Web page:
Landscape changing in Towson Proposed law office upsets neighbors who fear influx of business

July 26, 1998|By Suzanne Loudermilk | Suzanne Loudermilk,SUN STAFF

When Mike and Tara Faulkner bought their turn-of-the-century Victorian home in West Towson 1 1/2 years ago, they had no idea the bungalow next door could become a law office.

But after pouring thousands of dollars into their old, rambling farmhouse in the 500 block of W. Allegheny Ave., the couple learned that a proposed zoning exception could bring commercialism deep into the community.

It is a prospect that has others in the neighborhood -- and those in many older residential areas of Baltimore County -- worried as they try to prevent businesses from moving into their midst.

"I think we should keep the neighborhood residential in character so it's a great place to raise a family," said Mike Faulkner, 29, whose first child, Emma, was born six weeks ago. "We're really afraid that if a couple of people [have businesses], there will be a change in zoning."

From Essex to Parkville to Timonium, residents have watched as homes on busy streets have been turned into professional offices, raising increasing concerns about encroachment. The property at 516 W. Allegheny Ave., which will be the subject of a zoning hearing tomorrow, is an example.

The neighborhood, once a haven for cows and apple orchards, has long tried to maintain its separation from Towson's commercial core.

Helen Weed, 84, who has lived on Woodbine Avenue since 1921, recalls buying milk from a dairy farm on her unpaved street and being surrounded by colorful fields of daffodils and dahlias that were cut and sold by a neighborhood greenhouse at Lexington Market.

As the decade progressed, the prime property began to be subdivided and sold. A 1926 advertisement in the Jeffersonian, the county weekly, offered "all-daylight" homes for $5,150 at Allegheny and Woodbine avenues. They featured three bedrooms, hardwood floors and baths with "pedestal lavatory and built-in tub."

Houses in West Towson now sell from $140,000 to $350,000, said Venetia Holland, a real estate agent who lives in the 500 block of W. Allegheny Ave.

Beginning in the late 1970s, commercial encroachment began to jump west across Bosley Avenue from the core of Towson into the neighborhood. Law offices, accounting firms and mortgage companies took over cedar-shingle and aluminum-sided houses where families once lived.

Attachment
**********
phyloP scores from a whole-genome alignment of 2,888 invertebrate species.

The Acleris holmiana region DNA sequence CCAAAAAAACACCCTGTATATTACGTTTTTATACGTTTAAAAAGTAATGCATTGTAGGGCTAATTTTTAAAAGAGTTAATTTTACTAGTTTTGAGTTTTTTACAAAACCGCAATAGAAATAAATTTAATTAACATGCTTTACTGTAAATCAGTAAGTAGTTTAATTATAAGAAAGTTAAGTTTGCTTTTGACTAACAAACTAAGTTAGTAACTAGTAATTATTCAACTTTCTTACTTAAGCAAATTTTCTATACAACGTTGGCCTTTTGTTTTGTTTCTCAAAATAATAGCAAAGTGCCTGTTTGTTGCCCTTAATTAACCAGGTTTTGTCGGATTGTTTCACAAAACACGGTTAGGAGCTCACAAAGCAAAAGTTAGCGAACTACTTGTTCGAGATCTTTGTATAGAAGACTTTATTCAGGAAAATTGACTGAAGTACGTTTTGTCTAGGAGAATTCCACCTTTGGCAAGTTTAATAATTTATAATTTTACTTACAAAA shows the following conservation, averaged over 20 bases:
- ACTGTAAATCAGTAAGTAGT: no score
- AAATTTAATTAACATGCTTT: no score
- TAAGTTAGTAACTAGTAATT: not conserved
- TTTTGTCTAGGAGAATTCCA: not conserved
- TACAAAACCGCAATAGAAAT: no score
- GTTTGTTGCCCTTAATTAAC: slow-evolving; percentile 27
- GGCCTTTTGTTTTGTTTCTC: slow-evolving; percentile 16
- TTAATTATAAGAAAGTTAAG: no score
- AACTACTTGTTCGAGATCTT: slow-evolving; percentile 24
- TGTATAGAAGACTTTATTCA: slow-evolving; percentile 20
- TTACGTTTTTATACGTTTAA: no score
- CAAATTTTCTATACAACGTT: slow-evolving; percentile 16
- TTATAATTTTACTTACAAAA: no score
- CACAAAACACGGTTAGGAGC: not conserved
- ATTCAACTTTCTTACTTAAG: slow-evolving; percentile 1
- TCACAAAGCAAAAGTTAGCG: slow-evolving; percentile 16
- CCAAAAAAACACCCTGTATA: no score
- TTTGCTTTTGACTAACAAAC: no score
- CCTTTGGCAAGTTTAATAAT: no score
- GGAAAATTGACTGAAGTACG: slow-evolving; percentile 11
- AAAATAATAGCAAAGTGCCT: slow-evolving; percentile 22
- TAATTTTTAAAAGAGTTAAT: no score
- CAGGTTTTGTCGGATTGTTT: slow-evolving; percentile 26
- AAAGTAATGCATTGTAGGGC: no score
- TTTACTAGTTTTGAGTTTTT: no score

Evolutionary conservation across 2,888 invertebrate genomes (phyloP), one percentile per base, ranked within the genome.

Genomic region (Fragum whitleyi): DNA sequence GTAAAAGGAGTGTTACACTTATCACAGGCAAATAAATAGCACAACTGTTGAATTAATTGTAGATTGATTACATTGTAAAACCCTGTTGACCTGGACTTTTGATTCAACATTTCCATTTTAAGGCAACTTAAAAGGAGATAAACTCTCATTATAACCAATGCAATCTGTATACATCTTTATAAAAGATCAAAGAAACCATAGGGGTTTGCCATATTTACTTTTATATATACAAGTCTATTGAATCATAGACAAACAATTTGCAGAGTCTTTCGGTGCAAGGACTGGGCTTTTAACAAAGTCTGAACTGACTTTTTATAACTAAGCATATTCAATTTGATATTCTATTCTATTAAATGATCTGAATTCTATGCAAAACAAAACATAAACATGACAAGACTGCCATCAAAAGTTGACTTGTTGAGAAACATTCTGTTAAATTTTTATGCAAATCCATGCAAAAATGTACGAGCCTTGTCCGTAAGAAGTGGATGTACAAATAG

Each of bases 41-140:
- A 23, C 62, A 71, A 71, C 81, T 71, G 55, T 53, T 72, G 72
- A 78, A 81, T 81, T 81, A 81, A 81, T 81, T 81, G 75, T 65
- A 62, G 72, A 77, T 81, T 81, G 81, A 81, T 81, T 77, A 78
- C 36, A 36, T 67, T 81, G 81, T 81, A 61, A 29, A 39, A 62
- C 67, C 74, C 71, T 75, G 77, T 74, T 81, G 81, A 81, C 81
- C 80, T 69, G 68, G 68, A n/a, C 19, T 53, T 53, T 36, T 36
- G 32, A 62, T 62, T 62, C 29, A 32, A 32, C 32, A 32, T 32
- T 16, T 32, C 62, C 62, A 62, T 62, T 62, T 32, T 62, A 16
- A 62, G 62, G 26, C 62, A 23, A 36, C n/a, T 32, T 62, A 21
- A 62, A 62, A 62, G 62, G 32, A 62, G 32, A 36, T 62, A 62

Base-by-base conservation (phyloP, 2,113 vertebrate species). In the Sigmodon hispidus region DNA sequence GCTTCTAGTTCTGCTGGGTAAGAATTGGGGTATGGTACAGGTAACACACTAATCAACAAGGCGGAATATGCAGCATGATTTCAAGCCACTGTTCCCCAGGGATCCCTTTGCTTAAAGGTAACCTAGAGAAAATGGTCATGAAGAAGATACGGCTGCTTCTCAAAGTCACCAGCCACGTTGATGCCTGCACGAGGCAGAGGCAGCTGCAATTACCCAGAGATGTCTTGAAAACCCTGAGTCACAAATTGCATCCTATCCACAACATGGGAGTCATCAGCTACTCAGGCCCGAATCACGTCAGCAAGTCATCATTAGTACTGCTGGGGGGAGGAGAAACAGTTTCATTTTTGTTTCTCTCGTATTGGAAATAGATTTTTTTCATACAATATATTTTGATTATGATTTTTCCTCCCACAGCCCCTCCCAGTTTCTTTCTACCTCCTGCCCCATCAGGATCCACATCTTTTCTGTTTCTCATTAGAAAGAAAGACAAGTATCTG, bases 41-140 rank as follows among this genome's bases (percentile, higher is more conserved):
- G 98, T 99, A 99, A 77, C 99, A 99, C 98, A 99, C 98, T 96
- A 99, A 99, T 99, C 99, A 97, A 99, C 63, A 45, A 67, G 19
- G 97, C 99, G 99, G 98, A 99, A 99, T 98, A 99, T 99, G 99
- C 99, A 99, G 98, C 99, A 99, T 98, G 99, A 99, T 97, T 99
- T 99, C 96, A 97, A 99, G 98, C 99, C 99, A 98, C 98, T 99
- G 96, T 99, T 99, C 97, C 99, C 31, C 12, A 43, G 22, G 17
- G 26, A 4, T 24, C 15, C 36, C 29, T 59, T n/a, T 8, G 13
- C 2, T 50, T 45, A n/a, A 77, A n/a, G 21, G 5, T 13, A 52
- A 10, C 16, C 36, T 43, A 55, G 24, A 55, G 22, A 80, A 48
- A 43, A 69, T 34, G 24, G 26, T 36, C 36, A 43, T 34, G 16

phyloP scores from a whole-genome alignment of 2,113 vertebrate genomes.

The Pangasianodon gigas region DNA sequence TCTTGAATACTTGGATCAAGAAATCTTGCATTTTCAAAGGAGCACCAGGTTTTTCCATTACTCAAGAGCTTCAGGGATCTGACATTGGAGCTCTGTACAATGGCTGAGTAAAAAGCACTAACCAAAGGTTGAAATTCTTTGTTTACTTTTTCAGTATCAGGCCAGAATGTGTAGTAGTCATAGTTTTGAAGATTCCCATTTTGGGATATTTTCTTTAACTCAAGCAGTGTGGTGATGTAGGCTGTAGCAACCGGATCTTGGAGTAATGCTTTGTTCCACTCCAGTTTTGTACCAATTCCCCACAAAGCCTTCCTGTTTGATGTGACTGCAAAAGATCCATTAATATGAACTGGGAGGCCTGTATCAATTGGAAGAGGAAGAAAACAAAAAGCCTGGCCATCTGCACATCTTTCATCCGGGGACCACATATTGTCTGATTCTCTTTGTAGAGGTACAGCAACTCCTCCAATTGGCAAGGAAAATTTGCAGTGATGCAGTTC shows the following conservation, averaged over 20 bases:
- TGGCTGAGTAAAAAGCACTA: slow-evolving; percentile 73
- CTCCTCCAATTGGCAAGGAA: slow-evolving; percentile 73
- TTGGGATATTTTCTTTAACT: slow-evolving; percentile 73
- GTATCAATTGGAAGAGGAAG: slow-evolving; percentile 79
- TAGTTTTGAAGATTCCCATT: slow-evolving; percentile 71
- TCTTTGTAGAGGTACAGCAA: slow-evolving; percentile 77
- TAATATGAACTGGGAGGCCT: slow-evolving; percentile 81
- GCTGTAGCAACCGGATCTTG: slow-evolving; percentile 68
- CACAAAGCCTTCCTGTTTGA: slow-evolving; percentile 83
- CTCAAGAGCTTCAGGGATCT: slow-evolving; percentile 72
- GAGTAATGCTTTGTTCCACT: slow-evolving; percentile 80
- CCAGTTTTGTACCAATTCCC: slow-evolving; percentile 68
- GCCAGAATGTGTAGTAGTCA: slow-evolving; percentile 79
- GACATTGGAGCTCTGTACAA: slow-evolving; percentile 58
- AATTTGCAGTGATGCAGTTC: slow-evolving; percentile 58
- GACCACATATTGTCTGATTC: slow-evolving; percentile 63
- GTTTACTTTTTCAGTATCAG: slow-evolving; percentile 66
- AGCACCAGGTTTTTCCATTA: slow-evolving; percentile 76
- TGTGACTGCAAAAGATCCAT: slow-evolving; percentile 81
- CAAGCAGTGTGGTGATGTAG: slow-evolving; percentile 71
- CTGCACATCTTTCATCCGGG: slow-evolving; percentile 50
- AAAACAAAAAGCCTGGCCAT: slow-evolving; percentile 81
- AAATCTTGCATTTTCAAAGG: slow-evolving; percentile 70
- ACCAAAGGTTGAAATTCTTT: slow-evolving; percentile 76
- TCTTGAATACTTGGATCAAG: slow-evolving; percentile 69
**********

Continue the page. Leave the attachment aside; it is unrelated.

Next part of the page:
"One by one, all those properties between Bosley and Highland and Allegheny and Pennsylvania were sold off by families whose relatives died or who moved to Florida," said Richard Parsons, vice president of the West Towson Neighborhood Association, which is fighting the encroachment.

Highland Avenue, about a block into the neighborhood and parallel to Bosley Avenue, has served as a buffer between residential offices and the community. Currently, offices are permitted in an owner-occupied home if the zoning commissioner grants permission.

County officials say they have limited encroachment through restrictive zoning and planning.

"We believe we have a good transition from the town center," said county planner Diana Itter, who worked on West Towson recommendations approved by the County Council in 1992. "We adopted the Towson Community Plan to guide zoning decisions."

But residents question the necessity of offices moving farther into their community.

"They don't need to keep taking away our neighborhood," said longtime homeowner Beverly Pugsley, yanking a weed from her flower garden last week. "They have room in Towson."

The Allegheny Avenue proposal has brought the issue into focus for many. Holland, the real estate agent, said she did not know that the property -- owned by Abraham P. Korotki and for sale -- could become a business when she bought her stone house eight years ago.

'Chink in the armor'

"It is a chink in the armor," said Holland of the proposed law office. "It's just going to be very detrimental."

But attorney Howard L. Alderman Jr., who is representing Korotki in the zoning case, said his client had a law office in the house previously. It was allowed because it predated the 1982 zoning law requiring a special exception, he said.

Alderman said Korotki discontinued the law practice there, although he did not know when. A zoning exception is required bTC for the property to be used again as a law office.

"He's got a lot of interest in the property from legal professionals," Alderman said.

Korotki, who was involved in zoning hearings about the property in the 1980s and again a few years ago, did not return messages left on his answering machine last week.

Legal troubles

He is no stranger to controversy. Korotki's license to practice law was suspended for 18 months in 1990 for fee gouging. He was censured by the Maryland Court of Appeals for claiming 75 percent of a settlement awarded to five city firefighters who were injured in a chemical fire.

In 1993, he was found guilty of assault in a case involving a woman he was accused of striking at Michael's restaurant in Timonium. Korotki was given one year of probation before judgment and ordered to perform 50 hours of community service.

In another case, Korotki sued Fenwick Island, Del., in 1977, charging he was wrongfully stopped by a Fenwick Island policeman in Maryland. Although he was awarded $100,000 in punitive damages, a U.S. District Court judge overturned the verdict.

For now, neighbors are concerned about what Korotki will do with his Towson property.

"Allegheny is the gateway into the community," said John Pyle, president of the West Towson Neighborhood Association. "We cannot afford to lose this area."

Pub Date: 7/26/98

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